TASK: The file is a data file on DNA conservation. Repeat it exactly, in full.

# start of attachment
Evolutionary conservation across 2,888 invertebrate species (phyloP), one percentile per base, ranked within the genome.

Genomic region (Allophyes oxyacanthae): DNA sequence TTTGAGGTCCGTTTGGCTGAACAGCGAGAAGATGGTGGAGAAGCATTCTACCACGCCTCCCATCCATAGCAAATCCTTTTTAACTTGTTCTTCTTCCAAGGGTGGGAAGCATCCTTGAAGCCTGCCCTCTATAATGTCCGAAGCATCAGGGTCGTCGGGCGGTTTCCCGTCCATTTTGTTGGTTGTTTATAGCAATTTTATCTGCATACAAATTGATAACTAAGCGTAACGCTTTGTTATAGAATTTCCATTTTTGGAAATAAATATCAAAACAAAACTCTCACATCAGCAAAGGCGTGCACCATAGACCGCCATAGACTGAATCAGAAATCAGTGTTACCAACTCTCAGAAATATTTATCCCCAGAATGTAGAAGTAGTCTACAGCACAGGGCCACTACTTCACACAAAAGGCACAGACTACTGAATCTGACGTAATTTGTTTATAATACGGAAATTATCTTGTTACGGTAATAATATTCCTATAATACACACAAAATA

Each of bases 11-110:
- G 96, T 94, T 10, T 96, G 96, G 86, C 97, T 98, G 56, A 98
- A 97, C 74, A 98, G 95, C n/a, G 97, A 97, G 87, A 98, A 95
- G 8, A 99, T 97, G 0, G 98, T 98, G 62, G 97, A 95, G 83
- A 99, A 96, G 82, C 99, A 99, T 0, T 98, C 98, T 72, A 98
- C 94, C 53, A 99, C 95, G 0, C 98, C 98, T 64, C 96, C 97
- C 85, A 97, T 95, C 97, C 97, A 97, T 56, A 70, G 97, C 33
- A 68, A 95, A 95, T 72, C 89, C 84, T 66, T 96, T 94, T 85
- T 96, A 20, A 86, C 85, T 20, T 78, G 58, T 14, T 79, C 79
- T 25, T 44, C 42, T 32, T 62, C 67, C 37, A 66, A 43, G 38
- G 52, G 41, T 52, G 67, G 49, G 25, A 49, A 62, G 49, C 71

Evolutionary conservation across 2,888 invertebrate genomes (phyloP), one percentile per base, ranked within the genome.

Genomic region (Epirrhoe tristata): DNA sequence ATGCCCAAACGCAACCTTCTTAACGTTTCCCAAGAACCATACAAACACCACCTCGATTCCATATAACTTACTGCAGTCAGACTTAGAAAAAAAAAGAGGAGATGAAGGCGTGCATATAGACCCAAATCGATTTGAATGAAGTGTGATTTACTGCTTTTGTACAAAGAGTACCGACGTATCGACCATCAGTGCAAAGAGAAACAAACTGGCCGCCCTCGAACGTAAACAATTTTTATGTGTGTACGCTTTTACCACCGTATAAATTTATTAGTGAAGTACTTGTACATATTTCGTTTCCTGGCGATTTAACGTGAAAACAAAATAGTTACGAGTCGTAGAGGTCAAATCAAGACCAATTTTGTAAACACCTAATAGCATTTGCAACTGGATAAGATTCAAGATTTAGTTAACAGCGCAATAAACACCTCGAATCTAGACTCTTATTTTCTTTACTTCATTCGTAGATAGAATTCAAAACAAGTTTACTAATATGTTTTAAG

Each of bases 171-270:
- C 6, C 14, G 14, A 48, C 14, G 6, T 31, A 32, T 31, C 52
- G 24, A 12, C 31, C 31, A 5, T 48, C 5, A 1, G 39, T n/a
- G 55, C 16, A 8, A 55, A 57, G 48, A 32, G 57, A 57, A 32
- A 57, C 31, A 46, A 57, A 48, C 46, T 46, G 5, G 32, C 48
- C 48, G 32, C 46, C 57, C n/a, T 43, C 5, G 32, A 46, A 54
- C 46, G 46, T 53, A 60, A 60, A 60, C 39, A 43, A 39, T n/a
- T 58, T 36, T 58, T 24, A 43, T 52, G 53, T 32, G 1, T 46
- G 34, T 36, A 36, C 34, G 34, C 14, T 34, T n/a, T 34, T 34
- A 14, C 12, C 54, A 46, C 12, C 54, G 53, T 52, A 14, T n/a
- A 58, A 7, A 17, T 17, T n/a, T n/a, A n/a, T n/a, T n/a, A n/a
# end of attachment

Evolutionary conservation across 2,888 invertebrate species (phyloP), one percentile per base, ranked within the genome.

Genomic region (Allophyes oxyacanthae): DNA sequence TTTGAGGTCCGTTTGGCTGAACAGCGAGAAGATGGTGGAGAAGCATTCTACCACGCCTCCCATCCATAGCAAATCCTTTTTAACTTGTTCTTCTTCCAAGGGTGGGAAGCATCCTTGAAGCCTGCCCTCTATAATGTCCGAAGCATCAGGGTCGTCGGGCGGTTTCCCGTCCATTTTGTTGGTTGTTTATAGCAATTTTATCTGCATACAAATTGATAACTAAGCGTAACGCTTTGTTATAGAATTTCCATTTTTGGAAATAAATATCAAAACAAAACTCTCACATCAGCAAAGGCGTGCACCATAGACCGCCATAGACTGAATCAGAAATCAGTGTTACCAACTCTCAGAAATATTTATCCCCAGAATGTAGAAGTAGTCTACAGCACAGGGCCACTACTTCACACAAAAGGCACAGACTACTGAATCTGACGTAATTTGTTTATAATACGGAAATTATCTTGTTACGGTAATAATATTCCTATAATACACACAAAATA

Each of bases 11-110:
- G 96, T 94, T 10, T 96, G 96, G 86, C 97, T 98, G 56, A 98
- A 97, C 74, A 98, G 95, C n/a, G 97, A 97, G 87, A 98, A 95
- G 8, A 99, T 97, G 0, G 98, T 98, G 62, G 97, A 95, G 83
- A 99, A 96, G 82, C 99, A 99, T 0, T 98, C 98, T 72, A 98
- C 94, C 53, A 99, C 95, G 0, C 98, C 98, T 64, C 96, C 97
- C 85, A 97, T 95, C 97, C 97, A 97, T 56, A 70, G 97, C 33
- A 68, A 95, A 95, T 72, C 89, C 84, T 66, T 96, T 94, T 85
- T 96, A 20, A 86, C 85, T 20, T 78, G 58, T 14, T 79, C 79
- T 25, T 44, C 42, T 32, T 62, C 67, C 37, A 66, A 43, G 38
- G 52, G 41, T 52, G 67, G 49, G 25, A 49, A 62, G 49, C 71

Evolutionary conservation across 2,888 invertebrate genomes (phyloP), one percentile per base, ranked within the genome.

Genomic region (Epirrhoe tristata): DNA sequence ATGCCCAAACGCAACCTTCTTAACGTTTCCCAAGAACCATACAAACACCACCTCGATTCCATATAACTTACTGCAGTCAGACTTAGAAAAAAAAAGAGGAGATGAAGGCGTGCATATAGACCCAAATCGATTTGAATGAAGTGTGATTTACTGCTTTTGTACAAAGAGTACCGACGTATCGACCATCAGTGCAAAGAGAAACAAACTGGCCGCCCTCGAACGTAAACAATTTTTATGTGTGTACGCTTTTACCACCGTATAAATTTATTAGTGAAGTACTTGTACATATTTCGTTTCCTGGCGATTTAACGTGAAAACAAAATAGTTACGAGTCGTAGAGGTCAAATCAAGACCAATTTTGTAAACACCTAATAGCATTTGCAACTGGATAAGATTCAAGATTTAGTTAACAGCGCAATAAACACCTCGAATCTAGACTCTTATTTTCTTTACTTCATTCGTAGATAGAATTCAAAACAAGTTTACTAATATGTTTTAAG

Each of bases 171-270:
- C 6, C 14, G 14, A 48, C 14, G 6, T 31, A 32, T 31, C 52
- G 24, A 12, C 31, C 31, A 5, T 48, C 5, A 1, G 39, T n/a
- G 55, C 16, A 8, A 55, A 57, G 48, A 32, G 57, A 57, A 32
- A 57, C 31, A 46, A 57, A 48, C 46, T 46, G 5, G 32, C 48
- C 48, G 32, C 46, C 57, C n/a, T 43, C 5, G 32, A 46, A 54
- C 46, G 46, T 53, A 60, A 60, A 60, C 39, A 43, A 39, T n/a
- T 58, T 36, T 58, T 24, A 43, T 52, G 53, T 32, G 1, T 46
- G 34, T 36, A 36, C 34, G 34, C 14, T 34, T n/a, T 34, T 34
- A 14, C 12, C 54, A 46, C 12, C 54, G 53, T 52, A 14, T n/a
- A 58, A 7, A 17, T 17, T n/a, T n/a, A n/a, T n/a, T n/a, A n/a